Growth responses, excreta quality, nutrient digestibility, bone development and meat yield traits of broiler chickens fed vegetable or animal protein diets
This study was carried out to compare the performance of broilers fed diets containing only vegetable protein (VP) with birds that received an animal protein (AP) in their diets. Cobb 500 day-old male broiler chicks (n = 256) were randomly divided into four experimental groups. The two AP diets contained fish meal and soybean (SBF) and fish meal with canola (CMF); while the two VP diets contained predominantly soybean (SBM) or canola (CAN) meals. All diets were isoenergetic and isonitrogenous, and were pelleted, but amino acid levels were formulated on a total and not digestible basis. Feed intake up to 21 days was highest on the AP diets, and the lowest in the SBM treatment. Birds in the AP diet groups were significantly heavier at 21 days and 35 days than those on the VP diets. Up to 35 days, birds on AP diets had superior feed conversion ratio, while the CAN treatment was the poorest. Excreta moisture level was significantly higher in birds fed the VP diets than those on AP diets. Excreta pH and ammonia concentration were similar between treatments. Protein digestibility was higher in the AP than in the VP diets. Birds raised on VP diets had a significantly lower abdominal fat content than birds on the AP diets. Other meat characteristics measured in this experiment did not differ significantly. Bone development, in terms of breaking strength and latency-to-sit time, was significantly better on the AP diets than that of birds on the VP diets. The birds on the CMF diet had the longest tibia bone, while birds on SBM diet, the shortest. Total tibia ash content on the CMF diet was significantly increased, along with its iron and copper concentration, which were also significantly higher in birds on the same diet than the others. The responses of birds generally indicated that the AP diets were superior to the VP diets.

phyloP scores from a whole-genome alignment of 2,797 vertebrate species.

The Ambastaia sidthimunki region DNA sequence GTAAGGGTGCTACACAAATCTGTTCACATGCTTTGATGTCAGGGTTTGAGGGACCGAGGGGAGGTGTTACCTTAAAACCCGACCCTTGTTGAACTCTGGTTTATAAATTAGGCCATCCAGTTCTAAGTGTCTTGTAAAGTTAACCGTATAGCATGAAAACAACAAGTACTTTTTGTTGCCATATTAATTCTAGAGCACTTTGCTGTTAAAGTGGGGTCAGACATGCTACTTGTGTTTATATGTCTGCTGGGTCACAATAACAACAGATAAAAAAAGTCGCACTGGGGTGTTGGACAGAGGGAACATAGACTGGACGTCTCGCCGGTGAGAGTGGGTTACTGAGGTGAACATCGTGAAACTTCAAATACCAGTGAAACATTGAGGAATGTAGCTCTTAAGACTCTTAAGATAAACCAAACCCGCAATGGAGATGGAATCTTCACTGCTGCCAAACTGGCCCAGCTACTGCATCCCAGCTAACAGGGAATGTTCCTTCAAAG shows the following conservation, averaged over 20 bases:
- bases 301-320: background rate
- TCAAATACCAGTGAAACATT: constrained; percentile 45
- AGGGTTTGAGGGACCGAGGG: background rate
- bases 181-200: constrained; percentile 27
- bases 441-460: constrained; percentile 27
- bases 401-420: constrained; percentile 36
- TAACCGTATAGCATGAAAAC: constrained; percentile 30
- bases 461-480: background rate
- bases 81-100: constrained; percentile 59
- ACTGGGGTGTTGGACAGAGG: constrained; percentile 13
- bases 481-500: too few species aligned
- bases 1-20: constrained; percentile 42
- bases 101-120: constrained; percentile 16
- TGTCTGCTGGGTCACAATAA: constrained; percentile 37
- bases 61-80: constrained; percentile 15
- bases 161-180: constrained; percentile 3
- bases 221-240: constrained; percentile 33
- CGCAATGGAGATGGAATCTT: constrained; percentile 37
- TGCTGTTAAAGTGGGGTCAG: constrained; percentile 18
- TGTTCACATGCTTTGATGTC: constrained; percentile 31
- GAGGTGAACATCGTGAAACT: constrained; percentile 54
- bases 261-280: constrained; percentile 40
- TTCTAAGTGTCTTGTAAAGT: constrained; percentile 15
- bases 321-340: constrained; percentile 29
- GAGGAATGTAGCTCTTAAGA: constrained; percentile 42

Keywords: Growth, digestibility, fish meal, bone growth, meat quality, soybean meal, canola meal